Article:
Early Intervention With Autism


The number of children diagnosed with some form of autism has been skyrocketing. Several drugs are helpful in treating behavioral symptoms that come with the disorders. Dr. Dean Edell reports on a drug-free treatment that changes lives.
When you see five-year-old Sarah Beard today, you’d never guess this was her a year ago. Her life was filled with tantrums and rituals, methodically lining up toys and spinning in circles. She’d scream at her own birthday parties if anyone sang happy birthday. Today, that old Sarah is hard to find.

Sarah Beard, 5 years old: “Myself is something who is the personality, and I am a special person of ‘anality.’”

Sarah was diagnosed with Asperger’s Syndrome, an autism spectrum disorder, at two. Mom Colleen says that early diagnosis changed her little girl.

Colleen Beard, Sarah’s mom: “The amount of progress she has made — she’s a different girl today than she was 14 months ago.”

Autism expert Catherine Lord says early diagnosis leads to life-changing interventions.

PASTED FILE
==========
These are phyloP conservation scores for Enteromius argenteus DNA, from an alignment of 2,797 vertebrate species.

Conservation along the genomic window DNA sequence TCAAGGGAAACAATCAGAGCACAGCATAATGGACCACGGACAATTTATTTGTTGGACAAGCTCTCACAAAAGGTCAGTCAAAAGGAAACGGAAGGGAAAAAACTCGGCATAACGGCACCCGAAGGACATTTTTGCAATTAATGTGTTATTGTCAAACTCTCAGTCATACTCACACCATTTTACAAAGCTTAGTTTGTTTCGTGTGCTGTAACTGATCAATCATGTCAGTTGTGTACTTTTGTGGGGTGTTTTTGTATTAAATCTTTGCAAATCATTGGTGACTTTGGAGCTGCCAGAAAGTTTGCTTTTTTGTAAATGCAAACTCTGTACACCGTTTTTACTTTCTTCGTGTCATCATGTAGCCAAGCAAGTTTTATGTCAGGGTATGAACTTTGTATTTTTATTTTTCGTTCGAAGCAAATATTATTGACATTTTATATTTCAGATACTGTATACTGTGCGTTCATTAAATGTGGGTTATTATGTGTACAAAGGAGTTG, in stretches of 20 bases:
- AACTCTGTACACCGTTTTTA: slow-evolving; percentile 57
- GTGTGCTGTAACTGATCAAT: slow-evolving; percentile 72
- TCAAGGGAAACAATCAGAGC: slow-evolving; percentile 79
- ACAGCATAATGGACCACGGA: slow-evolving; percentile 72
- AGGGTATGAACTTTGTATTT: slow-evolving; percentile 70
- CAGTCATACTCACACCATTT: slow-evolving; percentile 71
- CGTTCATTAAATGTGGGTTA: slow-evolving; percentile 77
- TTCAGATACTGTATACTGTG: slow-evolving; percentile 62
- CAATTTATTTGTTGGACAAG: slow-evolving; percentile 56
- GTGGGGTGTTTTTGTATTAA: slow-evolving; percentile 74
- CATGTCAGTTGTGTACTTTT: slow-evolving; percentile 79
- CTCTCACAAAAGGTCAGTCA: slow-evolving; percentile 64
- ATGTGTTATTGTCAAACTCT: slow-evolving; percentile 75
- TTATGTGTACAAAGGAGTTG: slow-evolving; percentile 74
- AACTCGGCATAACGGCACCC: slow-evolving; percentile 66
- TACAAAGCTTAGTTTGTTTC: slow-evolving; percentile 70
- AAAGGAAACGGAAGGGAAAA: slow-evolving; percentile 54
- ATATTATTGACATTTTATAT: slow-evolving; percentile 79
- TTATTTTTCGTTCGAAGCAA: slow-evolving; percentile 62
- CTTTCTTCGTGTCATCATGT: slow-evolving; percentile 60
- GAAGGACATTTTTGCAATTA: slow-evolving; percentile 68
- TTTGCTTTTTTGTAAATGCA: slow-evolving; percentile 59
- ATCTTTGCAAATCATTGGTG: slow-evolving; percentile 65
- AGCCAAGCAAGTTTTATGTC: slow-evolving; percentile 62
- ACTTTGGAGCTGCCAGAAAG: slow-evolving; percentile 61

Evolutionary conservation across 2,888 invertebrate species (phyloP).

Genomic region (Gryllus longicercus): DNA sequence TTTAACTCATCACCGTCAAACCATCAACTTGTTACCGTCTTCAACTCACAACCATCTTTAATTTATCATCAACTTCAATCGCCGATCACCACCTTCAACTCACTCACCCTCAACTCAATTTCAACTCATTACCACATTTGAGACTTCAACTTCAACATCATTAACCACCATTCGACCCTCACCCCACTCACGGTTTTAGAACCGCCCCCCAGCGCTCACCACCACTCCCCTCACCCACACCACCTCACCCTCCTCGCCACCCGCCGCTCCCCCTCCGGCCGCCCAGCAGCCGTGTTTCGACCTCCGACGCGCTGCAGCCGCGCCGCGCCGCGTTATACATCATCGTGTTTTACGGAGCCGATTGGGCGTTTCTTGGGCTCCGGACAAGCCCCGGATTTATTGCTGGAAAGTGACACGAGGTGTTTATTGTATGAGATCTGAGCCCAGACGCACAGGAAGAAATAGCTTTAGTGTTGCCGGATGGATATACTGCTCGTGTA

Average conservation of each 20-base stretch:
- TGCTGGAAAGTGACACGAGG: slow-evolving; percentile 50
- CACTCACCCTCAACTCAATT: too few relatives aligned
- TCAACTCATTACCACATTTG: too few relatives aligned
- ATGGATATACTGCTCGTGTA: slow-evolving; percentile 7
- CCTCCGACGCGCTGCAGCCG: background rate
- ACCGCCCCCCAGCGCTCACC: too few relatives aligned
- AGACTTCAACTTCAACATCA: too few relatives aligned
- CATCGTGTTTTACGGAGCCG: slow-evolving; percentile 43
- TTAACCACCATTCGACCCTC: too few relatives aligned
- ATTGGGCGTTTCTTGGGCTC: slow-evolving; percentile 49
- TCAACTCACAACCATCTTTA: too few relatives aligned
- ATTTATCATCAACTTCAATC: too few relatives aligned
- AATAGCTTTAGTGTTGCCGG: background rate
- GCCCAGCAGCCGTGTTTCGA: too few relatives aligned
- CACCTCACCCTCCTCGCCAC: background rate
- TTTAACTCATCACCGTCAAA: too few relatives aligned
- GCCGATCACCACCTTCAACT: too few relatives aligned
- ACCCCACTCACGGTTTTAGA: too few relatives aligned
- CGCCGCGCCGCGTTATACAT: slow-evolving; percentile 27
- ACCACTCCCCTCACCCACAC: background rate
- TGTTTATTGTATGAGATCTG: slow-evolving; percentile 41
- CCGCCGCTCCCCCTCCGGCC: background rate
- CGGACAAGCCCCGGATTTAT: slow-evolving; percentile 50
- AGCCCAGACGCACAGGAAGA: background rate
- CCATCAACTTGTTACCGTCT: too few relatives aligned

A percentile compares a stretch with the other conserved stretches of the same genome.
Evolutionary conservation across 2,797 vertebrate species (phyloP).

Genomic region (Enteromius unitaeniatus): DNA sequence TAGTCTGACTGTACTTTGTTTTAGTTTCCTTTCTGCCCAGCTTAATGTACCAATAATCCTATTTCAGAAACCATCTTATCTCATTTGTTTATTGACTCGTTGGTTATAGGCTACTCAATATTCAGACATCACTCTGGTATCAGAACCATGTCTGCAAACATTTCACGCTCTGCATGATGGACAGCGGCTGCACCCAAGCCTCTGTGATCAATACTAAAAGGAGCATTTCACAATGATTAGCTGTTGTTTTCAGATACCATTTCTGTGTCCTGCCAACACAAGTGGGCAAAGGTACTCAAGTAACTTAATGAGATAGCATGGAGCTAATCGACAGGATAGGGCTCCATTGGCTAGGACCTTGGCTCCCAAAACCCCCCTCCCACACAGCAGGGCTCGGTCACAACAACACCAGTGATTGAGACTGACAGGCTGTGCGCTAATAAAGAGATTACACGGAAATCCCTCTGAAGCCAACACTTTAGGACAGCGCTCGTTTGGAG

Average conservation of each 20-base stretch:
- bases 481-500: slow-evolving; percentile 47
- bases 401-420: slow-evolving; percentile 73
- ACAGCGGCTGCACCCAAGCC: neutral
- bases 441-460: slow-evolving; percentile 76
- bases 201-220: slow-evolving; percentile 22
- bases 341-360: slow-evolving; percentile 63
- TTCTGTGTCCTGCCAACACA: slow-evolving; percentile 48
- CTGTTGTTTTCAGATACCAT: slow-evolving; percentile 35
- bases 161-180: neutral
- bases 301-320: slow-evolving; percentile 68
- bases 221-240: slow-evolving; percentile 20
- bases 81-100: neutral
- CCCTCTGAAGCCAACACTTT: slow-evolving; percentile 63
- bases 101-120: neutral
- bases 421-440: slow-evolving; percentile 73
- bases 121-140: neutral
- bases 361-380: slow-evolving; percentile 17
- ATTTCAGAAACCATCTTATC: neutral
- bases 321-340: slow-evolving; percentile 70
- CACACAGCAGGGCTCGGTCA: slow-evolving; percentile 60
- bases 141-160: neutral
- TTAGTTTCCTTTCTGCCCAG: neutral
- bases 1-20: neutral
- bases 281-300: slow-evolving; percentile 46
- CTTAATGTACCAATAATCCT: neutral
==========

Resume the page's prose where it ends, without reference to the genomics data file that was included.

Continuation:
Catherine Lord, Ph.D., psychologist: “It’s been truly wonderful to see how many things people with autism can do and things that we would not have probably dreamed about 20 or 30 years ago.”

Therapy focuses on completion of tasks and social interaction. Experts believed half of autistic kids would never speak. With early intervention, Dr. Lord found only 14 percent won’t.

Dr. Lord: “It’s not what you have done in a day, but what you know, it leads into something that is really going to change children’s lives.”

Sarah remembers how she used to behave.

Sarah: “It feels like I screamed a lot.”

But she doesn’t dwell on it.

Sarah: “No, I’m not afraid anymore.”

And this year she even let her family sing her happy birthday.

Asperger’s Syndrome is often called high-functioning autism. Early intervention with these children may often show more results than with standard autistic kids. But experts say, the important point for any autistic children is early diagnosis and then targeted intervention specifically designed for each kid’s unique needs.

Doctors used to believe autism could not be accurately diagnosed until the child was four or five years old. Now research shows children can reliably be diagnosed as young as two, which, according to her, is the key to successful treatment.

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